Implementation of the LWF-BROOK90 hydrological model in Julia
Developer info: Git branch model
What is LWFBrook90.jl?
The model LWF-BROOK90 is a 1D Soil-Vegetation-Atmosphere Transfer (SVAT) model, calculating the soil water balance in forest soil. Modelled processes include vertical soil water movement, soil and plant evapotranspiration and temporary storages in snowpack or interception layer. LWFBrook90.jl is an implementation of the existing LWF-BROOK90 rewritten entirely in the Julia programming language.
Processes and state variables of the model in LWF-BROOK90 are summarised visually in Figure 1 below. LWFBrook90.jl is developed with the following objectives in mind:
- support for stable isotopes (δ¹⁸O and δ²H) by including transport equation and fractionation processes
- efficient parameter estimation (optimizing computational costs)
- model flexibility for alternative processes parametrizations (possibly resulting in a flexible model framework)
Figure 1: Summary of processes and state variables used in LWFBrook90.jl
Further model description can be found in the documentation.
LWFBrook90.jl is licensed under GPL-3.0 (for details see the file
Development of LWFBrook90.jl builds on the following works:
- BROOK90 (v4.8) by C. Anthony Federer, Licensed under CC0 1.0, http://www.ecoshift.net/brook/brook90.htm
- LWFBrook90R (v0.4.3) by Paul Schmidt-Walter, Volodymyr Trotsiuk, Klaus Hammel, Martin Kennel, Anthony Federer, Robert Nuske, Licensed under GPL-3.0, https://github.com/pschmidtwalter/LWFBrook90R
Note that LWFBrook90R itself uses LWF-BROOK90 by Hammel and Kennel, 2001: Hammel, K., & Kennel, M. (2001). Charakterisierung und Analyse der Wasserverfügbarkeit und des Wasserhaushalts von Waldstandorten in Bayern mit dem Simulationsmodell BROOK90 (No. 185; Forstliche Forschungsberichte München, p. 135). Technische Uni München Wissenschaftszentrum Weihenstephan. ISBN 3-933506-16-6
All literature references are reported in the section References in the documentation.
Matthias Häni, Katrin Meusburger, Peter Waldner, Lorenz Walthert, Stephan Zimmermann of WSL and its Long-term Forest Ecosystem Research (LWF) project gratefully acknowledged for providing example data files located in
For Users: getting started
To get started with Julia: see the section Installation in the documentation.
An example data set
BEA2016* was generated using the R package LWFBrook90R and is located in the folder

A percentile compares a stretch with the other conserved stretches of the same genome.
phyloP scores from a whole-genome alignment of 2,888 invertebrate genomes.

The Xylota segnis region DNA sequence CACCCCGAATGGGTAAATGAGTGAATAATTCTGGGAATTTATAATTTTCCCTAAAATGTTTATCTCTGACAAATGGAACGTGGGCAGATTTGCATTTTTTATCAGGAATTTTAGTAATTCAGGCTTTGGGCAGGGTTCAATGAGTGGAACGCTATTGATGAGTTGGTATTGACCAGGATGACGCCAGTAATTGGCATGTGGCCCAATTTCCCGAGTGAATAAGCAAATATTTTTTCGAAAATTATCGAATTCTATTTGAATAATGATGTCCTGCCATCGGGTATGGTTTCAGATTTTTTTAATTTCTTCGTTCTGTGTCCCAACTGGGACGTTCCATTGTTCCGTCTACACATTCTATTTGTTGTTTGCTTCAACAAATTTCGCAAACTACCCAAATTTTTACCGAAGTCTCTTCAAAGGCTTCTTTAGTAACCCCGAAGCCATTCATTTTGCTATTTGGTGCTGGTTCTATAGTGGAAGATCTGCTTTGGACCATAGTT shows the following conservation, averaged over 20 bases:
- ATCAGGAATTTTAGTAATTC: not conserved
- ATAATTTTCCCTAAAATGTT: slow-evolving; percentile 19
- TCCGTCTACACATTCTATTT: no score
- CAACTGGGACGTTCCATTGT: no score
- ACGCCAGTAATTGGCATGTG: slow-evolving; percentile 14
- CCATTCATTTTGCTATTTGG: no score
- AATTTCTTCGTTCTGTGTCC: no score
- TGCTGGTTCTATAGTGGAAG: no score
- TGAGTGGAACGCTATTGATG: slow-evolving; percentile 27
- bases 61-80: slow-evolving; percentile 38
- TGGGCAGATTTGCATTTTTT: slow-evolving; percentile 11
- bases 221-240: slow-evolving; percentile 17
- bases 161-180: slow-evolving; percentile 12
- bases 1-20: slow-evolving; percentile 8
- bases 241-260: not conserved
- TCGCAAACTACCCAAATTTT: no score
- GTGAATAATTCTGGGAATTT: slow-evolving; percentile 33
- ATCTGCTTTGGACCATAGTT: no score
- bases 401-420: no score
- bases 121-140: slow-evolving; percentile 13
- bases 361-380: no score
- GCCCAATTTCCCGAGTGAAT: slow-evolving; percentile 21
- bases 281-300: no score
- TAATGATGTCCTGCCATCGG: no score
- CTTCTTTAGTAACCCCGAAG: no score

example/. See outputs in the next section.
To run this example simulation simply call
LWFBrook90.run_example(). Note, that the first time might take some time to load and compile the package. Another possibility is to follow the script
main.jl, which sets up a simulation and shows some simple plotting commands. See documentation section Example.
Further documentation for LWFBrook90.jl is available here and for BROOK90 here.
Example data set:
Following plots illustrate results of the provided data set. The scalar state variables and depth-depenedent (vector) state variables can be plotted:
Figure 2: Example simulation: scalar results
Figure 3: Example simulation: vector results soil water
Tests are run to assert agreement with results from LWFBrook90R. Visualizations are reported below. Note that minor discrepancies are still present linked to the adaptive time stepping and intermediate updates of state variables.
Figure 4: Comparing daily outputs of LWFBrook90R and LWFBrook90.jl for example data set over a year
Figure 5: Comparing daily outputs of LWFBrook90R and LWFBrook90.jl for example data set over 2 months
Limitations of LWFBrook90.jl
- Preprocessing steps to define a convenient format of input data sets are not yet designed. Currently, LWFBrook90.jl makes use of an input data set that is best prepared using the preprocessing steps provded in the the R package LWFBrook90R.
- Newest developments of BROOK90 are not included. LWFBrook90R is based on LWF-BROOK90, which was itself forked from an older vresion of BROOK90 (v3.1F). Developments in BROOK90 up to v4.8 (such as
KKMEANthe intercell averages of hydraulic conductivity) are partially included, but not activated by default in LWFBrook90.jl.
- Currently a part of LWFBrook90R activated when
Reset==1, is not implemented in LWFBrook90.jl. (A test implementation of this is available in the branch
Improve agreement with LWFBrook90R
Note that some features of LWFBrook90R are not implemented in the main version of LWFBrook90.jl. The time step adaptivity and
Reset==1 of LWFBrook90R would require code refactoring, which goes slightly against the intended use of the library for ODEs DifferentialEquations.jl. Because of this, implementation of these features is left away from the main version. However, an attempt at their implementation resides currently in a feature branch
Any help in form of discussions, pull requests, example data sets, or otherwise is very welcome. Please don't hesitate to contact us.
For implementation details: see documentation section Implementation.
If you're new to scientific computing in Julia. There are many useful tutorials around. For a quick start you can check out:
- Getting Started with Julia (for Experienced Programmers), by C.Rackauckas, 35min: https://www.youtube.com/watch?v=-lJK92bEKow
- Noteworthy Differences from other Languages: https://docs.julialang.org/en/v1/manual/noteworthy-differences/
For more in depth treatments of topics related to scientific computing and machine learning in Julia be sure to check out the course MIT 18.337J by C. Rackauckas at https://github.com/mitmath/18337. This course lists further introduction material under lecture 1.1.